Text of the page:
From Goddess to Grotesque
We probably have a false impression when we think of the Irish Celtic pagan Goddess. If she originated with the Tuatha de Danann, who are popularly considered to comprise Ireland’s pantheon of Gods and Goddesses, then she must have been tall and beautiful, fair or red haired, blue eyed, pale skinned. Terrible and gorgeous, all at once.
Whilst a woman like this may appear desirable, if she were a fertility Goddess, you might expect that she would show signs of fecundity, the firm round belly of pregnancy at least. Maybe something like this…
You probably wouldn’t be expecting this…
This little charmer is an example of a sheelanagig, commonly thought to represent pagan fertility Goddesses. They are usually found on churches above doors or windows, although some have been found in the walls of buildings, possibly removed from their original location. This one was found somewhere in Co Cavan, and is now on display in the Co Cavan Museum.
The word ‘sheelanagig’ first appeared in the Proceedings of the Royal Irish Academy 1840–44 with reference to a stone carving in Co Tipperary. The origins of the word are much debated, as it does not directly translate into Irish. Here are a couple of suggestions; Sighle na gCíoch, meaning ‘old hag of the breasts’, (although most sheelanagigs are not depicted with breasts); Síle ina Giob, meaning ‘Síle on her hunkers’. It is thought that the term may never have been used for the carvings when they were in use, but came into popular use during the nineteenth century.
It is popularly believed that the Goddess has a triple aspect, that is maid-mother-crone. I don’t know why this is so, but I suspect it is a modern interpretation. In Irish mythology, the triune Goddess is usually represented by three sisters, such as the Morrigan composed of the sisterhood of Macha, Badb, and Nemain. Eriu, Banba and Fódhla are another example, who collectively represent Ireland’s sovereignty.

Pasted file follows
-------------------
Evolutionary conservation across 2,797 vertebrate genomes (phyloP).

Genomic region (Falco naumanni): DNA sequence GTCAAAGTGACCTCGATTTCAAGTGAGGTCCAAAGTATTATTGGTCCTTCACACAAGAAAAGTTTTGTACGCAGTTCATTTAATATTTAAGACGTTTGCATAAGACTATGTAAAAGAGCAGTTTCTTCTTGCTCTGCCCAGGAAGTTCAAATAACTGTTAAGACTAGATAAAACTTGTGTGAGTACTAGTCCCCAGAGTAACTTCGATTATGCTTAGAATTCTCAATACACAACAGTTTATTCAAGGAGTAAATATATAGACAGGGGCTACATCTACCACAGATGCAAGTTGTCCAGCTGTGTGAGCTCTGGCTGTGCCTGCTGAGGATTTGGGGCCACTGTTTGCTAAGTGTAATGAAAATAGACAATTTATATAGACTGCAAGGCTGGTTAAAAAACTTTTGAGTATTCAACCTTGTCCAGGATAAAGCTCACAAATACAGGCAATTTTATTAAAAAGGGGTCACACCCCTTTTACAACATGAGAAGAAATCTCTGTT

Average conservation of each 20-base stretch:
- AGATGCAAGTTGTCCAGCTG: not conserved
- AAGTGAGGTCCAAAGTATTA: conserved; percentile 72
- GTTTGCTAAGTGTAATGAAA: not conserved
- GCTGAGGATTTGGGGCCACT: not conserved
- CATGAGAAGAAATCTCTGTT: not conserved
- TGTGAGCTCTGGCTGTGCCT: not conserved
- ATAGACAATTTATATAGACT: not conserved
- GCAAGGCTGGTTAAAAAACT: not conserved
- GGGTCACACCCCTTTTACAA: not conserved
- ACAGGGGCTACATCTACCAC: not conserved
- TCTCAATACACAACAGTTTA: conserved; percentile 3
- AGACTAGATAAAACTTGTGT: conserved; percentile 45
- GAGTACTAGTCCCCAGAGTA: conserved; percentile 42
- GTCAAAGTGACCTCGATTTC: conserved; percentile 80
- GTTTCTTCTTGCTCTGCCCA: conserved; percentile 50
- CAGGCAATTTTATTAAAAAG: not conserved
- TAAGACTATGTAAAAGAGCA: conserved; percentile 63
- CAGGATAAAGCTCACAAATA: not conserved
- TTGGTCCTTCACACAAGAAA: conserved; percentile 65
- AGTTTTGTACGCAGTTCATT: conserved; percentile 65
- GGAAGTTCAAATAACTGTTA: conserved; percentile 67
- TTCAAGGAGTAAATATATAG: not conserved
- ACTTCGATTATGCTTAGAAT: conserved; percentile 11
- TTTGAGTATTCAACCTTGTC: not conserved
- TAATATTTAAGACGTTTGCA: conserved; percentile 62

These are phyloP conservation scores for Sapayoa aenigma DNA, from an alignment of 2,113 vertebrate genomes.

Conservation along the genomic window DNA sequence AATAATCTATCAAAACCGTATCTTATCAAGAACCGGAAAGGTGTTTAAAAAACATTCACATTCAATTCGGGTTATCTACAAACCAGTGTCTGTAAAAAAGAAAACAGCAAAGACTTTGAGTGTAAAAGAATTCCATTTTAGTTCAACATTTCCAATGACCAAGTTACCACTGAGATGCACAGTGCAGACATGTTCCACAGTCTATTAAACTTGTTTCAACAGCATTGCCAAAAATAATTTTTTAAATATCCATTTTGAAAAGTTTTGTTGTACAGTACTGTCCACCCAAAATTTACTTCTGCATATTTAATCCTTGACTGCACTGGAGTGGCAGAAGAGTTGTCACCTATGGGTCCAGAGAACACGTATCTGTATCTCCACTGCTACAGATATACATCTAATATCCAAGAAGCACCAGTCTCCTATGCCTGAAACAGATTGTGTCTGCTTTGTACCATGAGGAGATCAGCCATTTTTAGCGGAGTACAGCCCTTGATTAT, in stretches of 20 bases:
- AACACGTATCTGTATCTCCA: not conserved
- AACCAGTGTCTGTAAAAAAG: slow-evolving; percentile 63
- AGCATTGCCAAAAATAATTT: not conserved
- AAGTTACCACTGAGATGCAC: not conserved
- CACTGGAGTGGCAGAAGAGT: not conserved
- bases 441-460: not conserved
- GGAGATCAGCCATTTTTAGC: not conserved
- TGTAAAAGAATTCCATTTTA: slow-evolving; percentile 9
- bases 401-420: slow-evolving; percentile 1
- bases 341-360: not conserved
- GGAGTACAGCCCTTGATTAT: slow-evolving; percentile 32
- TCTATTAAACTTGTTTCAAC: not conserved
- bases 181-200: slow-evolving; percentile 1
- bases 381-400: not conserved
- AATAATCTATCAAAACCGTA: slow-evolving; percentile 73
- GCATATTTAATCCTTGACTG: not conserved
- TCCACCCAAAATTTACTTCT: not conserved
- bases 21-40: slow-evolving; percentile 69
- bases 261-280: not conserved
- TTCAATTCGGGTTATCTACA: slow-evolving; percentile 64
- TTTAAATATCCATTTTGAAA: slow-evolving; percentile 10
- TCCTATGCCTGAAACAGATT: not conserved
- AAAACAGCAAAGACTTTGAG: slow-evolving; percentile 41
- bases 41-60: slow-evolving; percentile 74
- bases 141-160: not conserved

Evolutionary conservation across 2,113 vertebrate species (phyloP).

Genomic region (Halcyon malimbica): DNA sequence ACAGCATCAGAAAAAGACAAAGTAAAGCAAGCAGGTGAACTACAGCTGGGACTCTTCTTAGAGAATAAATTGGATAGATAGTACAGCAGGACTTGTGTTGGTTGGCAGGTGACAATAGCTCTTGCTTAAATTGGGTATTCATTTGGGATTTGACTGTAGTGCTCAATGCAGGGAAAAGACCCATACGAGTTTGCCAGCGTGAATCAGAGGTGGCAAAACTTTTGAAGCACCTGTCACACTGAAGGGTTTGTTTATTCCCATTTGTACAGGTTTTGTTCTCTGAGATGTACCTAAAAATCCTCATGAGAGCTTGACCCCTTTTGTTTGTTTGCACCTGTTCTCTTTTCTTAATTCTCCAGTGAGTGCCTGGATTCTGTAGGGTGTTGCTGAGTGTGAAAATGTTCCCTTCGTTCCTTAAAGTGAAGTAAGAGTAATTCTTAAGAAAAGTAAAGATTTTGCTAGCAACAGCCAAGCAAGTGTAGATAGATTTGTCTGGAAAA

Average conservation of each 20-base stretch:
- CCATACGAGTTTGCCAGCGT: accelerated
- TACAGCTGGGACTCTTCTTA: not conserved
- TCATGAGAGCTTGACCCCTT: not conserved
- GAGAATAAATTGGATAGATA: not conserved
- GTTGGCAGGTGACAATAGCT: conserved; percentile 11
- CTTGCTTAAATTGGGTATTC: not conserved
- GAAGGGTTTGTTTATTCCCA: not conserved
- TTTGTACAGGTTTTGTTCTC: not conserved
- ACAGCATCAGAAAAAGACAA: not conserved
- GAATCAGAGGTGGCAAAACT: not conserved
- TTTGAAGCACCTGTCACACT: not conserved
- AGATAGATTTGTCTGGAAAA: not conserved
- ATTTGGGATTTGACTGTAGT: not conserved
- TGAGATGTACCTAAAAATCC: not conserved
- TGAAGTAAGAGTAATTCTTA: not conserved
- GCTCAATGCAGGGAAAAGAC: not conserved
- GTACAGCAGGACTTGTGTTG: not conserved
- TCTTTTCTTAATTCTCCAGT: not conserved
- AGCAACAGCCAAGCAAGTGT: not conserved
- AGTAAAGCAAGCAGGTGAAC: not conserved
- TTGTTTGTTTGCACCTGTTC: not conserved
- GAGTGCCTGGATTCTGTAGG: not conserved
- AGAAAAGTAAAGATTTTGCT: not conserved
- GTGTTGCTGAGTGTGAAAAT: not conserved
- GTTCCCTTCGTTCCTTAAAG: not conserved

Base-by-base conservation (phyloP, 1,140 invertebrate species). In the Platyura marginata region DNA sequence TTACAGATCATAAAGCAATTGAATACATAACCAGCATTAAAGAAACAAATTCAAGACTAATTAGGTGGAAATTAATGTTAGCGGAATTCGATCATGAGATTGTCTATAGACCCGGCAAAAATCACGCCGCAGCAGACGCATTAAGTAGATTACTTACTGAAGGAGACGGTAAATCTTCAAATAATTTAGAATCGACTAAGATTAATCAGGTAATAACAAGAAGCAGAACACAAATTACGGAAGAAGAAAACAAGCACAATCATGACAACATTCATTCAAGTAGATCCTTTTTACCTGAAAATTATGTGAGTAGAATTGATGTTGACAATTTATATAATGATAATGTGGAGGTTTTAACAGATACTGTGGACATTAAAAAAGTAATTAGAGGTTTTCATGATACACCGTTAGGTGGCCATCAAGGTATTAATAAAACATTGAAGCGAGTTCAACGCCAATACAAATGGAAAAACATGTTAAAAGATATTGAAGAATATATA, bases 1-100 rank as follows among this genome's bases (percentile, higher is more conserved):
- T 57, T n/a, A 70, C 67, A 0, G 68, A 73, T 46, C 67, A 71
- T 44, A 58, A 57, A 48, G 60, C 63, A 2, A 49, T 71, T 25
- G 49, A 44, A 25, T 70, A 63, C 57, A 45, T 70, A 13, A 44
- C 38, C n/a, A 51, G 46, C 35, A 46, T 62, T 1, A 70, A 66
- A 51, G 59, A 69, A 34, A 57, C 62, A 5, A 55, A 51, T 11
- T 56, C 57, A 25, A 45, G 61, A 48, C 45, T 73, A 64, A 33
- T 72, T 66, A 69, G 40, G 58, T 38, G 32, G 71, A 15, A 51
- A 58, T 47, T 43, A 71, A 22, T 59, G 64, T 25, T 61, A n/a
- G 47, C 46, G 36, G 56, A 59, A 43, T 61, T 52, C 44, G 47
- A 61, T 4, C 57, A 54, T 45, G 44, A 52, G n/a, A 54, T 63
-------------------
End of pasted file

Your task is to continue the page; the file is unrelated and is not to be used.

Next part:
Brigid, most well-known and beloved of all the Irish Goddesses was said to have had two sisters also called Brigid, but the interesting thing about her triple aspect is that it represented her skills; poetic inspiration, the fire of the forge, and her healing power. Definitely not maid-mother-crone.
Just thinking logically for a minute… why would a fertility Goddess be represented by a dried up old crone? Surely she would be better represented by a nubile and fertile young maid, or the ripe swelling mother? In fact, if you look at the carving again, there is no suggestion of femininity other than the vulva. If she does represent a Goddess, I kinda get the feeling she’s been seriously demoted.
There are stories in the mythology, though, where an old hag demands kisses or sex of a young man, and if he obliges, she transforms into a beautiful young woman who bestows the sovereignty of Ireland upon him and his line. This is shape-shifting, however, not a representation of maid-mother-crone.
Foe example, when Niall and his brothers are out hunting one day, they stop at a well for a drink. The well is guarded by an ugly old hag who offers to exchange a cup of water for a kiss. The brothers refuse in disgust, but not Niall… he’s willing to sleep with her, he’s so desperate for a drink! She immediately transforms into a beautiful young woman, identifying herself as the sovereignty of Ireland, and confers the right of kingship upon him and his line.
This is a motif which often appears in the old stories, the deal usually sealed with the newly appointed king accepting a cup or drink from the Goddess. Perhaps it refers to an ancient half forgotten kingship ritual, but it does not explain the ugly old sheelanagig.
A more plausible interpretation is that these carvings were placed on churches to warn an illiterate congregation against the evils of female lust. It is thought the tradition was probably brought over from Europe by the Normans during the Anglo-Norman conquest of Ireland in the twelfth century. Sheelanagigs have been found not only in Ireland, but all over central and western Europe.
Whatever their intended meaning, we cannot now know. Personally, I don’t like them. To me, they are crude caricatures, parodies of the female. They make me shudder, and if anything, they seem to mock all that is woman, not glorify it.
From Goddess to Grotesque indeed.
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